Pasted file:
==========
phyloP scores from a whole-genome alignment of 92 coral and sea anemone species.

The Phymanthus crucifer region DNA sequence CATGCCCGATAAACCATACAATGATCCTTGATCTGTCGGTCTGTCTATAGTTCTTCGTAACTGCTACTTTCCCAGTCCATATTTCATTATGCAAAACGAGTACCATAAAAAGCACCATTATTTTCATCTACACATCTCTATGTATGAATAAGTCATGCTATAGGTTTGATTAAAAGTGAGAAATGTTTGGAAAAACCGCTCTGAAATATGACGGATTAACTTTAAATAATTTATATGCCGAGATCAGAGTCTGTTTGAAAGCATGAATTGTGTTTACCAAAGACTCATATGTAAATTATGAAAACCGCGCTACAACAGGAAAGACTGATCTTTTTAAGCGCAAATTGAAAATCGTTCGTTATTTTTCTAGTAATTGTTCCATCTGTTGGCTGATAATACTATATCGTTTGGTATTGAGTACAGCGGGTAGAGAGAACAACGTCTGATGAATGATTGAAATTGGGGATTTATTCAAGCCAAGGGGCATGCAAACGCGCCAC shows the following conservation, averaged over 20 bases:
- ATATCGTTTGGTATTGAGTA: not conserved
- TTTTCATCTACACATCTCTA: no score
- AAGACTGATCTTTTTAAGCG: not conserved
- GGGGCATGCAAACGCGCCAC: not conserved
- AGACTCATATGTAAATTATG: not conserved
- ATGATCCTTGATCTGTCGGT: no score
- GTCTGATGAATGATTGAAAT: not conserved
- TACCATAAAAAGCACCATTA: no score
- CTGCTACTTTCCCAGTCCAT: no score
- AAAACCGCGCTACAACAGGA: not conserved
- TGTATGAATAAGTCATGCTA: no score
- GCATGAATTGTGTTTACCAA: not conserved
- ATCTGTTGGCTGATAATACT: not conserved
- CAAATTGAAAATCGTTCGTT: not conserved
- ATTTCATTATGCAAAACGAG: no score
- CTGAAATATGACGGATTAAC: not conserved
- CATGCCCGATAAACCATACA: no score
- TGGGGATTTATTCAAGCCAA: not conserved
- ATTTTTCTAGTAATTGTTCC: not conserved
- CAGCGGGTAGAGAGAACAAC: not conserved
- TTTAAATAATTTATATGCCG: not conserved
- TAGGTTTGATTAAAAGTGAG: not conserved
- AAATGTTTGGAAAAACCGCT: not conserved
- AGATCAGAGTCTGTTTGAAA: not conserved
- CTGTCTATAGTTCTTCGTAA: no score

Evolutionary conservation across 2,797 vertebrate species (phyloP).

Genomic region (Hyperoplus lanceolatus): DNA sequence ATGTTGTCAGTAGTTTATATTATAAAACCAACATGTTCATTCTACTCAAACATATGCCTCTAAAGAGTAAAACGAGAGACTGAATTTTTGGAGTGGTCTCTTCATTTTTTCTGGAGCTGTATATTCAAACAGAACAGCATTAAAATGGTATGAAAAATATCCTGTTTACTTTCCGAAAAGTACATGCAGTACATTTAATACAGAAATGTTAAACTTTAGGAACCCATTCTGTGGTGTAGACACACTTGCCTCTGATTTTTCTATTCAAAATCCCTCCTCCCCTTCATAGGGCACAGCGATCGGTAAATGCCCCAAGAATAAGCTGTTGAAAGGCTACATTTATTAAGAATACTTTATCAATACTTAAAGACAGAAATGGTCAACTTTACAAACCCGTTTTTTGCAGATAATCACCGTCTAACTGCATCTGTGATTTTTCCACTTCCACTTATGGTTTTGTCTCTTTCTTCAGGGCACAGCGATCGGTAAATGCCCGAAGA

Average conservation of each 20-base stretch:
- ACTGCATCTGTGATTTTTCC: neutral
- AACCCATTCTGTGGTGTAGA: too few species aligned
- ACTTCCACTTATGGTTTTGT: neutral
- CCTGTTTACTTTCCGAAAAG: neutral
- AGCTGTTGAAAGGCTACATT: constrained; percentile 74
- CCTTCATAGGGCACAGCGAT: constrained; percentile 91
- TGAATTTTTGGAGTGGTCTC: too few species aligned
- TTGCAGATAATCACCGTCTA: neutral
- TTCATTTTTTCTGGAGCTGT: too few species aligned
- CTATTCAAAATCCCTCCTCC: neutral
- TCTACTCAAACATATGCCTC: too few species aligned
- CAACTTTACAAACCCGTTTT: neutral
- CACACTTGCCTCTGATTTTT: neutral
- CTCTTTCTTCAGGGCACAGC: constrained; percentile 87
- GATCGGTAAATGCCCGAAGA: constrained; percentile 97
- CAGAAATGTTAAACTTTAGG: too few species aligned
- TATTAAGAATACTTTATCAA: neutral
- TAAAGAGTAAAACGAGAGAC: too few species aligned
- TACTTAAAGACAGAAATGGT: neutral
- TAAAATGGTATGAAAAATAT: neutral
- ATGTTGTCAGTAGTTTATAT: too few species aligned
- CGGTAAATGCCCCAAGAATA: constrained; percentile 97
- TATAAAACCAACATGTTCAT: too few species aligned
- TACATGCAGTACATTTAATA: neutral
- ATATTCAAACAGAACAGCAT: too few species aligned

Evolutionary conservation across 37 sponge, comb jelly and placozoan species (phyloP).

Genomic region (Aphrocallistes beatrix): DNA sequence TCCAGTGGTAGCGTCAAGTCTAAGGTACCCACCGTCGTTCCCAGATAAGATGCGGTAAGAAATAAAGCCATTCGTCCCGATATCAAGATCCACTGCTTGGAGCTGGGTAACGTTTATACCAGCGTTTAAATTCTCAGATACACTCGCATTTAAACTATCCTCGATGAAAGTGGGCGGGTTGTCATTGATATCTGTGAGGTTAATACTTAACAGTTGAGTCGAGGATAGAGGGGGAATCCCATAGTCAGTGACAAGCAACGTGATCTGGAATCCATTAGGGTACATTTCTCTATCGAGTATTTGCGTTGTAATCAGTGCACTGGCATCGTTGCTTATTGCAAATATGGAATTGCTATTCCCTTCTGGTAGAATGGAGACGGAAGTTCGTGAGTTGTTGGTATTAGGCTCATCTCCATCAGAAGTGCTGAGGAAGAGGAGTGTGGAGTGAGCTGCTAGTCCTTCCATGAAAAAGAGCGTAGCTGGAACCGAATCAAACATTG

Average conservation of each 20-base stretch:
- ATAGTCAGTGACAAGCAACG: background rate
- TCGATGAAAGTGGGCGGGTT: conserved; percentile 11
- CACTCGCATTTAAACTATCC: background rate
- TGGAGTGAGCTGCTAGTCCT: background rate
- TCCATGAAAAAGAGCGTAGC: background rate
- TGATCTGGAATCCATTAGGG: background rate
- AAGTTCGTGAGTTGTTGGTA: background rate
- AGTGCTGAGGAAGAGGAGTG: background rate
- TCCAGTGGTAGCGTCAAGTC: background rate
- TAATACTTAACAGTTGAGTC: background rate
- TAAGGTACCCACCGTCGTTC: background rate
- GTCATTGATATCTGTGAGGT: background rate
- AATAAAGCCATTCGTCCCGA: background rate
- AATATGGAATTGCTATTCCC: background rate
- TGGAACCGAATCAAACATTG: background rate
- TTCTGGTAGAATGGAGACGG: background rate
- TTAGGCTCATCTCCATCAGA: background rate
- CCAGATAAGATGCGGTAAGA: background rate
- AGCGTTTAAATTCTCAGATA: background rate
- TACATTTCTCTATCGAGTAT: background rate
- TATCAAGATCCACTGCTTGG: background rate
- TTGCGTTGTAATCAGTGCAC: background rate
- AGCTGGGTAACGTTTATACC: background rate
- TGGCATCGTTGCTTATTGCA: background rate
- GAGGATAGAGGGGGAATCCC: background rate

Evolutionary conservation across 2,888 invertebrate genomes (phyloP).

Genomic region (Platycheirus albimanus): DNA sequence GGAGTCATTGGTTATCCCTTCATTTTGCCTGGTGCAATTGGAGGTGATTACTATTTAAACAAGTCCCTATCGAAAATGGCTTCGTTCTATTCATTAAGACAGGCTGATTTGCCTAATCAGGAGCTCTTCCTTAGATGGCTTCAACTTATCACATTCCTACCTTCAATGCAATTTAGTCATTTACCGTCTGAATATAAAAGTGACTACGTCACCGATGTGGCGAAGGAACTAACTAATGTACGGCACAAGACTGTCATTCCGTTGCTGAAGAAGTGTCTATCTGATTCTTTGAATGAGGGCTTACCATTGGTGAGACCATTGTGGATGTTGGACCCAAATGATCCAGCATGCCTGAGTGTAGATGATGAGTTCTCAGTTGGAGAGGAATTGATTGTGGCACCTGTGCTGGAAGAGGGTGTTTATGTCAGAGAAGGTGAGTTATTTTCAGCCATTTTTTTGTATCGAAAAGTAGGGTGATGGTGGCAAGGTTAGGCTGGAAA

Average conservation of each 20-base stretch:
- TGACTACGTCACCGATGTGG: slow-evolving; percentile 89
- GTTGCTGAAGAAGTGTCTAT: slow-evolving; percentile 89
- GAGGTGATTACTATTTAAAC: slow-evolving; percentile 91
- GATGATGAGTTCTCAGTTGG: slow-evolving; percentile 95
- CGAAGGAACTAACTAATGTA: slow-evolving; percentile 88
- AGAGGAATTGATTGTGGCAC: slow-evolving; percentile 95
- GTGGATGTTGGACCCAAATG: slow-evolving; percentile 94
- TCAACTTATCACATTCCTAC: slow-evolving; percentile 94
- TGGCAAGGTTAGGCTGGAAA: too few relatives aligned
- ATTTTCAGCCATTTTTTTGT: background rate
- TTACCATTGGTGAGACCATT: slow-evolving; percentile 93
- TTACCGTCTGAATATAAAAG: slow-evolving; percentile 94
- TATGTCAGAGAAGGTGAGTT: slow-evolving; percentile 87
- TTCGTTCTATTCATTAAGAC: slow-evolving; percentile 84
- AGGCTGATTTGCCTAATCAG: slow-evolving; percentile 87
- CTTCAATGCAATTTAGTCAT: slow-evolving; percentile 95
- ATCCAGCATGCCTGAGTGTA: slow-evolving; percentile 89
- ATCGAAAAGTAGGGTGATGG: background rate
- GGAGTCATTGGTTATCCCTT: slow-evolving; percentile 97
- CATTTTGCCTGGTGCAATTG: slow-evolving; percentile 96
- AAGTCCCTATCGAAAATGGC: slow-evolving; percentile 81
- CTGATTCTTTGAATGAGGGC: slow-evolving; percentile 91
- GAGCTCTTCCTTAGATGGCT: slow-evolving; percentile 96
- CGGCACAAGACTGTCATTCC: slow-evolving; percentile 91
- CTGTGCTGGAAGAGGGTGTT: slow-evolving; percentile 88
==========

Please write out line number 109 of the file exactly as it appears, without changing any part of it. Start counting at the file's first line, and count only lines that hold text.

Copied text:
- GAGCTCTTCCTTAGATGGCT: slow-evolving; percentile 96